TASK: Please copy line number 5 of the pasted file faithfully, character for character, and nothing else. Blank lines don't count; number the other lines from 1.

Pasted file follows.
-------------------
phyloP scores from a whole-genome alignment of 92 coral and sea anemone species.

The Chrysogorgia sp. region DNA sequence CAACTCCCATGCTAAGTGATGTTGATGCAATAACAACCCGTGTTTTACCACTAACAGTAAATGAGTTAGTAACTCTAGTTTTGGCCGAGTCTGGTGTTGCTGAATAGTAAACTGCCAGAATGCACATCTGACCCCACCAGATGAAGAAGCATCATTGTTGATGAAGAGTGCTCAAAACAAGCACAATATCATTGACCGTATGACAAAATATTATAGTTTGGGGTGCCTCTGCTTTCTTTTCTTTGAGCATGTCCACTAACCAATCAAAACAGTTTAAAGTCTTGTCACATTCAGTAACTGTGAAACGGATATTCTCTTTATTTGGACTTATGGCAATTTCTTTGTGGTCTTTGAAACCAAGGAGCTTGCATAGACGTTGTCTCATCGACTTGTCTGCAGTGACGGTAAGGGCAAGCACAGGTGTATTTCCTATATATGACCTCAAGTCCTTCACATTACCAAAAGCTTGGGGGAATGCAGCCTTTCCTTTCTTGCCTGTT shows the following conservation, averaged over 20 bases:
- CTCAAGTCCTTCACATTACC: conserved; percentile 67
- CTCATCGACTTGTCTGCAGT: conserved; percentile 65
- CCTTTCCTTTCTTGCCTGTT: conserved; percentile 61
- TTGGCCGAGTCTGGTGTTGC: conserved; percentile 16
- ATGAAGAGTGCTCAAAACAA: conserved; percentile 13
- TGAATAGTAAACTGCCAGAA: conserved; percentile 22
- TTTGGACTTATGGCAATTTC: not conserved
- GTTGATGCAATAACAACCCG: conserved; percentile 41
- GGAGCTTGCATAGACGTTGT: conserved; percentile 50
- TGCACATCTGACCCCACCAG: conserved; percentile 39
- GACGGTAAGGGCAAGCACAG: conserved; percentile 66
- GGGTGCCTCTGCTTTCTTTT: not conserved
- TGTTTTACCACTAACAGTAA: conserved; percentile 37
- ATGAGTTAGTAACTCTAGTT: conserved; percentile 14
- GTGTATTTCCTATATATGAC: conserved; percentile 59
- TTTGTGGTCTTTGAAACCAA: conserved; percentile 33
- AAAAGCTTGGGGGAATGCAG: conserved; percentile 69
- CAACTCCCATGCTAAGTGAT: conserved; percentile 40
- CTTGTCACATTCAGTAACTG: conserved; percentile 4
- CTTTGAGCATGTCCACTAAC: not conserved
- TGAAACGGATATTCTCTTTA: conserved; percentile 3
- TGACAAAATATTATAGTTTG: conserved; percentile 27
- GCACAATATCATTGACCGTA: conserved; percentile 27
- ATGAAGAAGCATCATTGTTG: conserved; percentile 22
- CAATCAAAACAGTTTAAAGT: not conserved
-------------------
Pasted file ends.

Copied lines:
- CCTTTCCTTTCTTGCCTGTT: conserved; percentile 61